New Rules for Medical Devices in India

Categories:

The Government of India recently notified new rules to regulate medical devices in India. These rules, which come into effect on January 1, 2018, have been framed with the objectives of encouraging both foreign investment into India’s growing medical devices sector (where 100% foreign investment is allowed, without prior government approval), and the manufacture of medical devices in India.

Scope

Under the new rules, medical devices cover both substances (e.g., diagnostic substances or disinfectants) and devices. As a result, the rules classify all medical devices into two broad categories: (i) in vitro medical devices, and (ii) other medical devices. Within each category there are four classes of devices based on relative risk (i.e., class A: low risk, class B: low-moderate risk, class C: moderate-high risk, and class D: high risk). The rules then contain specific parameters for classification of devices within each of these four classes.

The rules also require medical devices in India to meet standards prescribed by the Bureau of Indian Standards (BIS). If no BIS standards have been prescribed, products meeting ISO, IEC or other applicable pharmacopeia standards are eligible to be treated as conforming to the rules.

Licensing

Effective January 1, 2018, a central (i.e., national) licensing authority will regulate the import of all medical devices into India, the manufacture of class C & D devices, clinical investigation and approval of investigational medical devices, and clinical performance evaluation and approval of new in vitro diagnostic medical devices. State-level licensing authorities will regulate the manufacture for sale or distribution of Class A and Class B medical devices, and the sale, stock, exhibition, offer for sale or distribution of all classes of medical devices.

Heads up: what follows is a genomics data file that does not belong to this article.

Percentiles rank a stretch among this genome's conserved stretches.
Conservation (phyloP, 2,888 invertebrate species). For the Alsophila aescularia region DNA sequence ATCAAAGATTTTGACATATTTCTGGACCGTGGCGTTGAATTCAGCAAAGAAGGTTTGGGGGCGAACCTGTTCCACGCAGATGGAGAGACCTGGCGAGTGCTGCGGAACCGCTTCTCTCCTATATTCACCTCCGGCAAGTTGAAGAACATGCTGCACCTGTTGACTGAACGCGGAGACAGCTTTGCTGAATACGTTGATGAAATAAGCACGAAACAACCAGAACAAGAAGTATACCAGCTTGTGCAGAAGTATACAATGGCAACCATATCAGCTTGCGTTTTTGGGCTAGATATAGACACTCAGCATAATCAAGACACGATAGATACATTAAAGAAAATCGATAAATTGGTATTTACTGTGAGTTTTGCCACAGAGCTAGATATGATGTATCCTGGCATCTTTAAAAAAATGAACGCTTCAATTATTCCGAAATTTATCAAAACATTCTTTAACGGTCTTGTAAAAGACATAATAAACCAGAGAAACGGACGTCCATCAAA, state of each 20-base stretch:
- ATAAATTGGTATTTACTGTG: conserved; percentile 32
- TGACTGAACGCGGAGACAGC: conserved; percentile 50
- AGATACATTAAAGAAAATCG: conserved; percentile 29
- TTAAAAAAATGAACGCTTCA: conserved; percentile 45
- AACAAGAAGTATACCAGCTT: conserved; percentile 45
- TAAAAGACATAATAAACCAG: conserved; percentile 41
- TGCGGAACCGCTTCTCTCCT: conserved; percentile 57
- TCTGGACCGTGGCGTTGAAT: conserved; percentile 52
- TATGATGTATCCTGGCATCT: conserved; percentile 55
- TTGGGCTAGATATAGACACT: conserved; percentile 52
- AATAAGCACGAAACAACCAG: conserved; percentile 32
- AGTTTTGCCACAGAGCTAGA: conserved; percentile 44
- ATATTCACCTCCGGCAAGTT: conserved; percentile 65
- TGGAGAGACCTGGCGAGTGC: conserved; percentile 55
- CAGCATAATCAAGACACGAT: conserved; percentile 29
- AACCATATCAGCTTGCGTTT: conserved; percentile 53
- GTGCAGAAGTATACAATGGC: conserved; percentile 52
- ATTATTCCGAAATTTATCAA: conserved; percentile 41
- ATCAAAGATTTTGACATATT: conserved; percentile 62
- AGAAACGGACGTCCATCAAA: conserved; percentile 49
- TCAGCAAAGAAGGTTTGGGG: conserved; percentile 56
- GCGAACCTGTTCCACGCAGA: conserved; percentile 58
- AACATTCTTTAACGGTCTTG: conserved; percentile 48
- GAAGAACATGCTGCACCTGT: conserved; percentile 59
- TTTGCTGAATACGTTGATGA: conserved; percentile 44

This said, the licensing process has been significantly eased. For instance, the rules contemplate self-compliance by manufacturers of low risk medical devices (the rules allow manufacturing licenses for Class A medical devices to be granted without prior audit of the concerned manufacturing site). In addition, the rules allow the licenses to be applied for and processed electronically, and the burden of seeking license renewals has also been eased—manufacturing and import licenses remain valid till suspended, cancelled or surrendered.

Audit and Exemptions

Designated agencies, accredited by the central government, will be authorized to carry out audits of the manufacture of medical devices to verify conformity with quality management systems and other applicable standards. The rules also contain extensive provisions covering labelling of medical devices, clinical investigations and clinical performance evaluation and testing of medical devices.

Specific provisions in the new regulations do not apply to a limited, identified group of medical devices, including custom made devices, and certain medicated bandages and dressings. In this regard, mass produced devices, which only need adoption to meet the specific requirement of a medical practitioner or other professional user, will not be considered custom made devices.

Conclusion

The rules are a welcome measure that provide much needed transparency and certainty for a growing industry that was not very well regulated in the past. One hopes the implementation of the rules will reflect these principles of transparency and certainty going forward.